Self-employed applicants and Substantial Gainful Activity

Self-employed applicants and Substantial Gainful Activity

On Behalf of | Nov 1, 2021 | Social Security Disability |

Applying for SSDI or SSI benefits is a complex and time-consuming process. You are bound to have questions about how that process works and what the requirements are for a successful application. Substantial Gainful Activity (SGA) is a term you’ll hear a lot and, for those who are self-employed, it is handled differently than for those are working a regular job.

What is Substantial Gainful Activity?

SGA is the term the Social Security Administration (SSA) uses to refer to the threshold amount of work an applicant does before they are disqualified from receiving benefits. When an applicant does enough work in a given period of time, the work is considered SGA. When their work falls short of the threshold, it is not SGA and they may receive benefits. SGA is frequently expressed in a dollar amount per month, but this is not the only way it is defined.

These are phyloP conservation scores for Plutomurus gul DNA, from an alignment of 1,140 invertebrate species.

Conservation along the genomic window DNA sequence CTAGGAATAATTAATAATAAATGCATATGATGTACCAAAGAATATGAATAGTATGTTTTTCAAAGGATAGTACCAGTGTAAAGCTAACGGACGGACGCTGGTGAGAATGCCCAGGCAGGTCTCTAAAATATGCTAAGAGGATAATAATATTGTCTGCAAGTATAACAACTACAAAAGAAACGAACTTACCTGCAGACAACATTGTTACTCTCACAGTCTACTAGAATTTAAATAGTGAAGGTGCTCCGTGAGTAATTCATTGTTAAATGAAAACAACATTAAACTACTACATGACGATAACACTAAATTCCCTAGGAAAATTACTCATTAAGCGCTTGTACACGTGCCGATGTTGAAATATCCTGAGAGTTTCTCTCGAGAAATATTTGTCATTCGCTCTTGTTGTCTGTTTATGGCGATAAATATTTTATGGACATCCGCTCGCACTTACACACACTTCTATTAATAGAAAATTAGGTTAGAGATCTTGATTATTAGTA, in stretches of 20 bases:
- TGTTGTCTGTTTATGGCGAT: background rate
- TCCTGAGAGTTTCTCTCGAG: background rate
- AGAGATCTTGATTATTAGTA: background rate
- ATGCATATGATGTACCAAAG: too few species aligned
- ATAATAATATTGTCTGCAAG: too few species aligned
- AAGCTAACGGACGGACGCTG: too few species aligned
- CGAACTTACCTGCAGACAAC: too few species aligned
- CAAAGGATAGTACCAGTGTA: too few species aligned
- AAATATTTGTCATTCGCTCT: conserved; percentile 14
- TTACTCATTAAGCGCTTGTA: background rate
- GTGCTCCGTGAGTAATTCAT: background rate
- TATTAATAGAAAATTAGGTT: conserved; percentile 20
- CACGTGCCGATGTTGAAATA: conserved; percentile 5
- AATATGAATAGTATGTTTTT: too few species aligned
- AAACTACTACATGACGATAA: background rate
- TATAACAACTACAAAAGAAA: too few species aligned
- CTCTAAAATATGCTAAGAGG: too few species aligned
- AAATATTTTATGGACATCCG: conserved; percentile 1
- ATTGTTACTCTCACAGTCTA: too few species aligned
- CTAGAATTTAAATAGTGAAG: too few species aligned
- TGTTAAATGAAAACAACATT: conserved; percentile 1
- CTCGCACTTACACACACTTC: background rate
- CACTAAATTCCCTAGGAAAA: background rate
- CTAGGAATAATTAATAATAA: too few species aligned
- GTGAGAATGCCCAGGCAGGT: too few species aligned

The three tests

For applicants who are self-employed, determining SGA is not as straight-forward as looking at paystubs from an employer and seeing if the amounts of the checks exceed the allowable dollar amount. Instead, the SSA uses what’s the called the three tests for the initial determination of eligibility.

The first test is whether the applicant’s work is significant to the operation of the business and if they earn substantial income from it. If the answer is ‘yes’, the work can be considered SGA. The second test is whether the applicant’s work is comparable to that of a non-disabled person’s work, who would be doing similar activities for another business. If the answer is ‘yes’, the work can be considered SGA. For the third test, if the applicant’s work is not comparable to a non-disabled person’s work, it can still be SGA if it is clearly worth more than threshold dollar amount set by the SSA for SGA.

Determining whether an applicant’s self-employment will qualify as SGA is not easy. There’s a lot of nuance to it, requiring the assistance of someone who is knowledgeable and experienced dealing with disability applications and the SSA.